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Wine of the Week for week ending 14 Aug 2005
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The National Wine Options Final 2005
Auckland, New Zealand

"Horses. We have to have horses," I exclaimed. We had just decided on our team name for the First Glass Wine Options National Final and I was excited. The name was good - much better than the name it was spawned from. For the regional heat in June I had suggested the "Grand Cru Saders" - after the fantastic Crusaders rugby team that took out this years Super 12 rugby competition. But we were Aucklanders and two of the true blue team members couldnít support a Canterbury team even if they wore wine-friendly red and black, so we went with a red-black vinous theme and called ourselves, "I'm as Shiraz as I'll ever be". We came 4th that day.

Well, since I've been in this team the name has changed every time we've played the game, so I put forward the "Grand Cru Raiders" as a suggestion for the Final, which had a dress code of all black, all white, or black and white. And, fortunately for me, the others liked it.

"We can dress up as highwaymen and swashbuckle our oversize corkscrews as we gallop on our horses to raid the Grand Cru cellars, " I carried on animatedly.

"I like the name but where are you going to get horses from?" asked Bill.

"I've got horses at home," I said.

"Of course. I should have guessed," said Bill with a bit of a wink.

"They're in retirement. But I'm sure we can bring them out of the pasture and start a breeding program," I said.

So it was agreed.

The two trusty steeds, that eleven years before had carried two of the "Knights in Shining Armagh", were in a bit of a sorry state when we got them out of their stable in the corner of the old back shed. But a nip here and a tuck there soon had them looking like new. And then our lounge floor was converted into a stud for the breeding program to get under way. The gestation was short in horsey terms, more like 330 minutes instead of 330 days but the new steeds were a good reproduction.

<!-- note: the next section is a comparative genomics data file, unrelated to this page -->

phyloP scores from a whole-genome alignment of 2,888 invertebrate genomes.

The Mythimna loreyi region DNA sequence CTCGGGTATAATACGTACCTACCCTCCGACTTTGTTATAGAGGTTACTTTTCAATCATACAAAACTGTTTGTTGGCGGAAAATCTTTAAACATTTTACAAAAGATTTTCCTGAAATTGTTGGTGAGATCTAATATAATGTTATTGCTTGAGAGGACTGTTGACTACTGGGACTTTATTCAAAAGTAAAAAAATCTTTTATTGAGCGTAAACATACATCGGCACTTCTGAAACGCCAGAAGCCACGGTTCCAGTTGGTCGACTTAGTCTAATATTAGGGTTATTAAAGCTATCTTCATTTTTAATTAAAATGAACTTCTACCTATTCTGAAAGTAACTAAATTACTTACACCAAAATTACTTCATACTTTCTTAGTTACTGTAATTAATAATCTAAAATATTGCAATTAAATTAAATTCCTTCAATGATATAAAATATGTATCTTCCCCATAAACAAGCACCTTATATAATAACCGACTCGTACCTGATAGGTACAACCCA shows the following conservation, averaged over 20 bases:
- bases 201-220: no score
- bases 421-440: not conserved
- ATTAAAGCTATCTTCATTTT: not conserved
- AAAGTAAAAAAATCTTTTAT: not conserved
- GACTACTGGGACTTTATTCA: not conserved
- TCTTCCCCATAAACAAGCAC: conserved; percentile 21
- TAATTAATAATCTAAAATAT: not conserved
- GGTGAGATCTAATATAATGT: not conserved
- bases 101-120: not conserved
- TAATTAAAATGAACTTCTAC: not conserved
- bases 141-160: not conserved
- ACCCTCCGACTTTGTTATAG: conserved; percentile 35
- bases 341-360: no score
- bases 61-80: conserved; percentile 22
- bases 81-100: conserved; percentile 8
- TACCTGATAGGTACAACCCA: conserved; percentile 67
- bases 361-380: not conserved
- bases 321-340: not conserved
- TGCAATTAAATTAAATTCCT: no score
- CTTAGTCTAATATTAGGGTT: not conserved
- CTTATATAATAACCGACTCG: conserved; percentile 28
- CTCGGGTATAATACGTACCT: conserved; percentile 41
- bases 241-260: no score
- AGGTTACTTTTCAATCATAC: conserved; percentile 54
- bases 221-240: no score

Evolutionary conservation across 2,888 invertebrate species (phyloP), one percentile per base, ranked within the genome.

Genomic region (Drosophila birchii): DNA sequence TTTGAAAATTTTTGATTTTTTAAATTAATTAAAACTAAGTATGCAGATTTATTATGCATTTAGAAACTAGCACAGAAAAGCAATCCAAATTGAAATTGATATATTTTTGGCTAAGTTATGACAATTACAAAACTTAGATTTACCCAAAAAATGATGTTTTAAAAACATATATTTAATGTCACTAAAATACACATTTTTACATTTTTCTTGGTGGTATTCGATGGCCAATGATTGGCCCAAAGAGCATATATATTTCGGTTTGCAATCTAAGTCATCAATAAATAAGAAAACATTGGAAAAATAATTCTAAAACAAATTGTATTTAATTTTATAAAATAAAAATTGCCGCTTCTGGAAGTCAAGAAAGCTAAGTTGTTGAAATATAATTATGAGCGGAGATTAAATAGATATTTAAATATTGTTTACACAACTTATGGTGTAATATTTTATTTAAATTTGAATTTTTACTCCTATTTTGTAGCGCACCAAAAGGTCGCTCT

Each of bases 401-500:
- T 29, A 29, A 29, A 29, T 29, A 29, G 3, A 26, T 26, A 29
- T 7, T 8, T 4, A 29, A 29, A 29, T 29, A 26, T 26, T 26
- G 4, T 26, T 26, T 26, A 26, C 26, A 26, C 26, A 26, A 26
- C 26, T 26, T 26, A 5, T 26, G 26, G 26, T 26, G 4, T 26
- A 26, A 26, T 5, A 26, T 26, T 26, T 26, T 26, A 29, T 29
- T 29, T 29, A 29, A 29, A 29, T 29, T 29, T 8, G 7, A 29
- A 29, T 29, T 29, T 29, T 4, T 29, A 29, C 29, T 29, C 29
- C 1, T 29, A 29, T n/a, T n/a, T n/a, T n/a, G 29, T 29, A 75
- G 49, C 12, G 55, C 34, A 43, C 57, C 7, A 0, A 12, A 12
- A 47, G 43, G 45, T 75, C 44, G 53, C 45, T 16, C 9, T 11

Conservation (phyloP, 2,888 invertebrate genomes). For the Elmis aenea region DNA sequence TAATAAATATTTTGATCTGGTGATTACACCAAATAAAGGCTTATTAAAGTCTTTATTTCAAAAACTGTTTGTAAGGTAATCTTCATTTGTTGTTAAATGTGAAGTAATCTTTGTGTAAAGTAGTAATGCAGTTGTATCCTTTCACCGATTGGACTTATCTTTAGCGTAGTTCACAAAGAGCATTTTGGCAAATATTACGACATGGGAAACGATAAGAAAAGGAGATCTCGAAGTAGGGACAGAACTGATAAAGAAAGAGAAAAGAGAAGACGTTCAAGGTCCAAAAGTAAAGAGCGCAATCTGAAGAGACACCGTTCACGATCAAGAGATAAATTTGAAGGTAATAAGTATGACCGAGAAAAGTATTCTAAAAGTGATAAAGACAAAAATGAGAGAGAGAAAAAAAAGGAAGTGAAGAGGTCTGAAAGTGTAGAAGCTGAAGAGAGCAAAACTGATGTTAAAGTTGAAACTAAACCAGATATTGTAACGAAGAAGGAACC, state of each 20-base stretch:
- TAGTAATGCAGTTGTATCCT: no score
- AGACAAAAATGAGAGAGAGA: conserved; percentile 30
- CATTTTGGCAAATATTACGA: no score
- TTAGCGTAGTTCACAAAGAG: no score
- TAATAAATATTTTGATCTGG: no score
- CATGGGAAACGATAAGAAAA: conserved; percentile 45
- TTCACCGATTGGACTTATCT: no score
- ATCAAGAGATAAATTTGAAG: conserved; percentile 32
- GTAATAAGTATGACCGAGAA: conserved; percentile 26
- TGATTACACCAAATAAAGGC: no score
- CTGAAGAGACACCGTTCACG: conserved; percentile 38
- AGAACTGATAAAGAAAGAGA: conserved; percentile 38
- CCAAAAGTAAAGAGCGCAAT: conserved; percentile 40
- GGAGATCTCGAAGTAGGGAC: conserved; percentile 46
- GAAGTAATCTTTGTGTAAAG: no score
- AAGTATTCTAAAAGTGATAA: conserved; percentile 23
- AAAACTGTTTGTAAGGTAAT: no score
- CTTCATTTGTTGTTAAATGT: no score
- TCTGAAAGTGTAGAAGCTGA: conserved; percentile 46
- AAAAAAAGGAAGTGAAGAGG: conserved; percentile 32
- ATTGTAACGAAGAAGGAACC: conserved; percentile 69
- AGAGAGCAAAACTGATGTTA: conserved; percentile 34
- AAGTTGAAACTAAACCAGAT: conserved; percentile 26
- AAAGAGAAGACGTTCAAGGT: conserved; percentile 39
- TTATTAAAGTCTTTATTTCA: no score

Came the big day - Sunday 7th August 2005, and the Grand Cru Raiders, complete with face paint masks, entered the Grand Cru Cellars competition arena in style.

The Grand Cru Radiers - Sue, Bill, Earl and Steve
The Grand Cru Raiders
From left to right - Sue Courtney, Bill Hird, Earl Brookbanks and Steve MacFarlane

Then things had to get a little more serious as the competition started. This was the National Final after all. There were twelve wines in total, eight team wines, four individual bonus wines and 196 points up for grabs.

Wine 1: Cloudy Bay Sauvignon Blanc 2004 - Marlborough, NZ
Rich, pungent, green and grassy, a little toasty on the nose, a smidgen of asparagus, a ton of gooseberry and nuances of tropical fruit on the long pungent finish. A classic world wine style, but it could only be from Marlborough.
We picked all the questions right except the name because when the options of Cloudy Bay, Astrolabe or Amor-Bendall came up on the screen, we picked the multi-gold medal winning Astrolabe. We were wrong. 18 points out of 22.

Earl picked the single question bonus wine, Shingle Peak Sauvignon Blanc 2004, correctly. 23 points for the team.

Wine 2: Voyager Estate Margaret River Chardonnay 2003 - Western Australia
Light coloured with mealy, grapefruit-driven, barrel-fermented characters, this was dry and hot in the mouth with lots of acidity making it seem a little lean at first but it got richer and richer as it opened up in the glass.